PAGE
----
2007 proved to be the last of his eight years at the helm of Les Bleus and his final Six Nations was another to remember as France pipped Ireland to top spot on points difference.
Only Marc Lièvremont, who claimed Six Nations success in 2010, has come close to replicating the standards set by Laporte since his departure.
Mike Ruddock (WALES)
Mike Ruddock spent less than two years in charge of Wales but his legacy is a Championship campaign that is still talked about today.
There was something special in the air during that 2005 Championship, when Gavin Henson became the David Beckham of rugby and led Wales to the Grand Slam.
It all started against England – with that massive Henson penalty – before Italy, France, Scotland and eventually Ireland were all put to the sword.
It was Wales’ first title since 1994 and first Grand Slam since 1978.
Ian McGeechan (SCOTLAND)
Having led the British & Irish Lions on four tours, Ian McGeechan’s knowledge of the game at the top level of Test rugby is hard to match.
He was assistant coach as Scotland sealed Five Nations glory in 1987, before claiming a Grand Slam triumph as the main man in 1990.
His second spell as head coach saw McGeechan lead Scotland from 2000 to 2003, including leading his side to victory over England in the first of those campaigns to deny them a Grand Slam.
Joe Schmidt (IRELAND)
Another multiple Championship winner, Joe Schmidt claimed back-to-back triumphs in 2014 and 2015 before adding a third in 2018.
His last win was perhaps his sweetest as it saw Ireland complete a Grand Slam campaign for the first time since 2009.
In a year in which no other side won more than three games, Schmidt’s Ireland were imperious and picked up bonus-point wins against Italy, Scotland and Wales.
A narrow 15-13 win over France on the opening weekend, which saw Johnny Sexton kick a game-winning drop goal at the death, proved to be the catalyst for the perfect campaign and they completed it in style with victory over England at Twickenham.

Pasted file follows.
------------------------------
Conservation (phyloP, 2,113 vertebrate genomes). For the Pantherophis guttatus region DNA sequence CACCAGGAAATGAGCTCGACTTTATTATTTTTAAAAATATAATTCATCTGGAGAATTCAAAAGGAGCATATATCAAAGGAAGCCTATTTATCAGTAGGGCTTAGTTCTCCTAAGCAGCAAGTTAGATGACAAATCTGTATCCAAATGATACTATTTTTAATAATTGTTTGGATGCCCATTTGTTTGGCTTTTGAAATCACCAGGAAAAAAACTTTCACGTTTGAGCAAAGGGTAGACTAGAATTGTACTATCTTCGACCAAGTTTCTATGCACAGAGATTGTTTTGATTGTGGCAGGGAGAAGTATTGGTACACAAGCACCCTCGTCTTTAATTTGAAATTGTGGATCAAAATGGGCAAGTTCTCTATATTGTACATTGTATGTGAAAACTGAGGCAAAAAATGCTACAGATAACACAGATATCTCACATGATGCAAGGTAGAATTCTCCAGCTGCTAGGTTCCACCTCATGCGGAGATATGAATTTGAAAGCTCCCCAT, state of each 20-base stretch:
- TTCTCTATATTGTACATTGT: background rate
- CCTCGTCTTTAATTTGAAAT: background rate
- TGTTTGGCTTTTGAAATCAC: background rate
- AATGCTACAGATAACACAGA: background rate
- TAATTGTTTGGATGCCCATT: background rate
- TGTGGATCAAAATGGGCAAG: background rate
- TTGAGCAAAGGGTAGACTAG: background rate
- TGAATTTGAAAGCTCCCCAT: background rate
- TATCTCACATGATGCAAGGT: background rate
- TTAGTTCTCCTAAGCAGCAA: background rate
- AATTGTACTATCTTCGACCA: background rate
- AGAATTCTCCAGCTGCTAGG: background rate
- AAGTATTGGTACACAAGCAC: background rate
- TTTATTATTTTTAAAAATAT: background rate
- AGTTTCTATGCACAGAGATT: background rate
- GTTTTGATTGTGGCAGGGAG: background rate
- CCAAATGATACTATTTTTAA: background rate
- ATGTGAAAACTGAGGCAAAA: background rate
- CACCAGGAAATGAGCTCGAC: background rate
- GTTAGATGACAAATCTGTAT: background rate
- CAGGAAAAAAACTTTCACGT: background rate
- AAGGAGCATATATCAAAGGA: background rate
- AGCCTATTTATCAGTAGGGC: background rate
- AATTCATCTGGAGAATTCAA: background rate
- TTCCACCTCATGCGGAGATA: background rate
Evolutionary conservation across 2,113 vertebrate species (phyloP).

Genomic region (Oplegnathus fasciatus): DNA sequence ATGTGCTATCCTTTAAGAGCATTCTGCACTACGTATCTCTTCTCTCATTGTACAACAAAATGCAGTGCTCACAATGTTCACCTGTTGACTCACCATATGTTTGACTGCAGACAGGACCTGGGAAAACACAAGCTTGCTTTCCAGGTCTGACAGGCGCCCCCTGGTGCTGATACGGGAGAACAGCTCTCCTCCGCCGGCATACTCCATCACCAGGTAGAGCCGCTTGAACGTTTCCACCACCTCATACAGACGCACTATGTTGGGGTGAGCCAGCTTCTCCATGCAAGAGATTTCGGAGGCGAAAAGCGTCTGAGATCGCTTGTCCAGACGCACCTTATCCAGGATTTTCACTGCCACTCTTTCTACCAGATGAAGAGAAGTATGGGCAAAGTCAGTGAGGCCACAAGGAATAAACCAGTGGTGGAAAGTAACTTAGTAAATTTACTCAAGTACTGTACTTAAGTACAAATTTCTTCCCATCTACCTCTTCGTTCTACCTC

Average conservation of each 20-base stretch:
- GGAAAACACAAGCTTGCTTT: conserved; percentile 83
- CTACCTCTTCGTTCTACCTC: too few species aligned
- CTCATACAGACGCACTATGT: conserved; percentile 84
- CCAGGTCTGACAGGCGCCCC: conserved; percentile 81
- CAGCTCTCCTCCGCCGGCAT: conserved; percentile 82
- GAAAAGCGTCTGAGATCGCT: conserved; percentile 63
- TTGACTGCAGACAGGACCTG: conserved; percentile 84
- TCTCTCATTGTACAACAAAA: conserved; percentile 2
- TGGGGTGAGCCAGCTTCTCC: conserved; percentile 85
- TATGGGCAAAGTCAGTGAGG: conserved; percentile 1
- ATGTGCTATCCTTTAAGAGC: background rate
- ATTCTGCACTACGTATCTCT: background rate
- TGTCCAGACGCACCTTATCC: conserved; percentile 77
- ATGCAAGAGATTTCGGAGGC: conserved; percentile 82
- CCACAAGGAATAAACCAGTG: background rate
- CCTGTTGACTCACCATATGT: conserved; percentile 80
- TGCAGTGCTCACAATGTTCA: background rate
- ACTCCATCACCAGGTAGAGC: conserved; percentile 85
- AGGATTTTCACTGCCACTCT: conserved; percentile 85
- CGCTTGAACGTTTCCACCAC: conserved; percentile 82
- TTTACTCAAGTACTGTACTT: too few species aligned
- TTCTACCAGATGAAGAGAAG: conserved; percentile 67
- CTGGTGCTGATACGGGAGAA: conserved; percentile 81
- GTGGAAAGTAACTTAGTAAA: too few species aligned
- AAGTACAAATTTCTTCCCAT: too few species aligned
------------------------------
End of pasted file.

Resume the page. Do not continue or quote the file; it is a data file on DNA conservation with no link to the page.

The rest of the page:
Sir Clive Woodward (ENGLAND)
The man who masterminded England’s triumph at the 2003 World Cup was at the helm as the Red Rose dominated the early stages of the Six Nations.
Three titles in the first four years after Italy joined the Championship in 2000 cements Woodward’s place as one of the Six Nations greatest coaches.
The former centre claimed his solitary Grand Slam success in 2003 to kickstart a memorable year for England and added three Triple Crowns and six Calcutta Cups to his haul.
Prior to that clean sweep in 2003, England had fallen short on the final weekend on two occasions, having to settle for Championship successes rather than Grand Slam victories. But in 2003 there was no stopping them as they romped to the title.
Marc Lièvremont (FRANCE)
Marc Lièvremont was given the tough task of filling the void left by Bernard Laporte, and the former France flanker wasted no time in bringing through a young core into the team.
Over the course of four years, Les Bleus never finished worse than third, with the standout campaign coming in 2010 as they clinched the Grand Slam, France’s third in the Six Nations era.
While France endured some down moments, as well as that success, under Lièvremont, they still regularly challenged for the Championship title, finishing second in 2011.
And later that year they went on to reach the World Cup final under his leadership, going down by a point to hosts New Zealand in their bid for a first World Cup victory.